FIG. 5 is an enlarged partial sectional view taken along line 5-5 of FIG. 3 and shows a spring biased pivotal arrangement at one end of the cover section of molding for resiliently urging the molding to assume a position overlying the outlet receptacle and adjacent the wall surface;
FIG. 6 is a partial sectional view taken along line 6-6 of FIG. 5 and shows a helical coil spring mounted around a pivot arm secured to the mounting bracket for resiliently urging the cover section of molding to a downward position overlying the outlet receptacle and adjacent the wall surface;
FIG. 7 is a perspective view of a modified embodiment of the baseboard molding wherein a plurality of equal length modular fixed sections have incorporated there with cover sections;
FIG. 8 is a partial sectional view to an enlarged scale taken along line 8-8 of FIG. 7 showing the cover section concealing an outlet receptacle and two plug connectors placed within the outlet receptacle;
FIG. 9 is a partial sectional view to an enlarged scale taken along line 9-9 of FIG. 8 and shows a hanger rod extending from an adjacent fixed section of molding and engaged by the slotted opening in the cover section, to thereby support the cover section;
FIG. 10 is a cross-sectional view taken along line 10-10 of FIG. 9 and shows the slotted opening in place around the hanger rod and the detent arrangement at the foot of the cover section for releasably securing same to an adjacent fixed section of molding;
FIG. 11 is a partial sectional view to an enlarged scale taken along line 11-11 of FIG. 9 and shows in detail the protuberance from the foot of the cover section for snap fit engagement into a receiving indentation in the adjacent section of molding;
FIG. 12 is an alternate embodiment of the baseboard molding of this invention wherein the molding is pivotally mounted at its foot by means of a mounting plate having a coil spring for resiliently urging the cover section of molding toward the wall surface to thus conceal the outlet receptacle and mating plug connector; and
FIG. 13 is a partial sectional view taken along line l313 of FIG. 12 and shows a helical coil spring positioned around a pivot amt affixed to the mounting plate and engaging the cover section of molding for resiliently urging same toward the wall surface to thereby conceal the outlet receptacle.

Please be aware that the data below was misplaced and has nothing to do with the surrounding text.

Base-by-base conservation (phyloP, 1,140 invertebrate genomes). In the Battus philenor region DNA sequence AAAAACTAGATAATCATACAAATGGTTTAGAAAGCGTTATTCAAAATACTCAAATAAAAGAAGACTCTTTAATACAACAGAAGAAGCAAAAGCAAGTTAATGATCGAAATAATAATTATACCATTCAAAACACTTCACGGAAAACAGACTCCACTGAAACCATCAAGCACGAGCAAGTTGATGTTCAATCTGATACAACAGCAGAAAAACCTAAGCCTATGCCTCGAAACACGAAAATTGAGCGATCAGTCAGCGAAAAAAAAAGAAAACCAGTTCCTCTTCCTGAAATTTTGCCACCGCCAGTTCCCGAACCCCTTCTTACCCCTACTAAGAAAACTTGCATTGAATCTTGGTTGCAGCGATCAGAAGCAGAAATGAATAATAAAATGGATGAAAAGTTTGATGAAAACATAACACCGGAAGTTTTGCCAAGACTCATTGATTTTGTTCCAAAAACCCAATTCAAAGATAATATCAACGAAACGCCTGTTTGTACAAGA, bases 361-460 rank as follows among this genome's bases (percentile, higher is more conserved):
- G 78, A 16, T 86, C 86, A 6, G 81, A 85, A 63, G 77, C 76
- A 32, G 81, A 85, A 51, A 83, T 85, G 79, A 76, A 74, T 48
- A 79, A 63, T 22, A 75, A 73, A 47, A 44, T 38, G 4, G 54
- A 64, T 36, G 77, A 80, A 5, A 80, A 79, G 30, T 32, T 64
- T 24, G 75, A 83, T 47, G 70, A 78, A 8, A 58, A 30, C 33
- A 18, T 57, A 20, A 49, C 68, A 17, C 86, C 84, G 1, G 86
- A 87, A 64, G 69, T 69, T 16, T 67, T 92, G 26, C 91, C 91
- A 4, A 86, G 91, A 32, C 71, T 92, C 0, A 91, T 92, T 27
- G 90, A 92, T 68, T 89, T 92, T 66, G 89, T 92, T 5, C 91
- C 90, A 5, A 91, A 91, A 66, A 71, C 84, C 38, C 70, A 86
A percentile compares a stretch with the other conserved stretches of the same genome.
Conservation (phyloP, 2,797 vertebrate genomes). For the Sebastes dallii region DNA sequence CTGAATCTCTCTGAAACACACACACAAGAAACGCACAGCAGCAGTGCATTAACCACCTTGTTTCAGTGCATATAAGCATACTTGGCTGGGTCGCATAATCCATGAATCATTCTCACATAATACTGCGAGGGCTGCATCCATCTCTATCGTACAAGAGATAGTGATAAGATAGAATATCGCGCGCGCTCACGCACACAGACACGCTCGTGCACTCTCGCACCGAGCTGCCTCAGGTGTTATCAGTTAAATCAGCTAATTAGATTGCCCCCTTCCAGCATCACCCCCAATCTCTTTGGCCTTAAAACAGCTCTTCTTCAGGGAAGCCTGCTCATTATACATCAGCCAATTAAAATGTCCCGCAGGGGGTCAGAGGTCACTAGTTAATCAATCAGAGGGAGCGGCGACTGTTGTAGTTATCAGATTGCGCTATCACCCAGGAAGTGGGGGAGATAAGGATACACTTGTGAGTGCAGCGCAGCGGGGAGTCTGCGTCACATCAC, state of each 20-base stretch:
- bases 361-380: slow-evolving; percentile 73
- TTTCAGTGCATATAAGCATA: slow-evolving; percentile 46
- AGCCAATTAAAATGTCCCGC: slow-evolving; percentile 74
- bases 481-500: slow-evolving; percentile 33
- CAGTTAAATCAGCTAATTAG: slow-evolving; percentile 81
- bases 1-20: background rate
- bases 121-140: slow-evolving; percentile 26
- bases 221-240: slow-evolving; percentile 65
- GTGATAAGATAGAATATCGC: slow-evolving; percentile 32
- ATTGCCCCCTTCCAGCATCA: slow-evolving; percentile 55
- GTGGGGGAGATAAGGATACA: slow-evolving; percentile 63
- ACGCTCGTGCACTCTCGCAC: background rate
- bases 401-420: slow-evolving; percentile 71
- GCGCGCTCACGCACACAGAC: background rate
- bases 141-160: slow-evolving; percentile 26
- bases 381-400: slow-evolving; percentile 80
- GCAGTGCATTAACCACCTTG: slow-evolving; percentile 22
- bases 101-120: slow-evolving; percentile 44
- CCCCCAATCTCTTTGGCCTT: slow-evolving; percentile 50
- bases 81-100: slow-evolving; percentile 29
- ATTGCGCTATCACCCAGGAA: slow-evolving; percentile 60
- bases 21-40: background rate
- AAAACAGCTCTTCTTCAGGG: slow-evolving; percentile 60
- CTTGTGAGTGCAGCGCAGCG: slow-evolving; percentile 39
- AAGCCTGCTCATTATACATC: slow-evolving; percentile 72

Referring now in detail to the drawings, the reference numeral denotes generally the sectionalized baseboard molding of this invention. The baseboard molding 20 as seen in FIG. 1 is placed generally along a wall surface 32 of a room at the base of the wall and in order to accommodate an electrical wall outlet receptacle 26, removable cover sections 22 are interposed between fixed sections of molding 24 and disposed so as to cover and conceal the electrical outlet receptacle 26 and a mating male type electrical plug connector 28. The cover sections 22 are positioned by means of mounting bracket 30 comprised of an L-shaped member having one leg thereof affixed to the wall surface 32 by means of screws or other fasteners. The other leg of mounting bracket 30 contains a pivot arm or pin 34 press fit through the leg and journalled in the upper portion or top of cover section 22. The opposite side of cover section 22 adjacent the fixed section of molding 24 contains a similar mounting bracket 30 (not shown). A recess 36 has been provided in the cover section 22 for accommodating a helical coil spring 38 positioned around pin 34 and having one end 39 thereof anchored in bracket 30. The other end 40 of helical coil spring 38 extends into and engages the cover section 22 to resiliently urge same forwardly and toward the wall surface 32 so that it will assume the position as shown in FIGS. 1 3. The cover section 22 may be lifted against the force of spring 38 in order to insert or withdraw plug connector 28 and will thereafter return to its position adjacent the wall surface 32. The lower portion of cover section 22 contains a recess 42 for accommodating a coil spring 44 and a ball 46, the ball member 46 being resiliently urged outwardly from said recess 42 by the spring 44. A retaining plate 48 having an aperture therein for accommodating a portion of ball member 46 is securely affixed to the cover section 22 by means of threaded screws 49. The fixed section of molding 24 adjacent cover section 22 has a plate 50 in confronting relationship with the retaining plate 48, and is affixed to the fixed section 24 by means of screws 51 or other fasteners. The plate 50 defines an indentation 52 for accommodatingly receiving a portion of the ball 46 extending through the retaining plate 48 and thus releasably locks the cover section 22 to the fixed section 24. A compressible foam material 54 is affixed to the bottom edge 56 of cover section 22 by means of an adhesive 58 or other suitable fastening arrangement. The foam material 54 is compressible and will accommodatingly permit passage thereunder of an electrical wire conductor 60.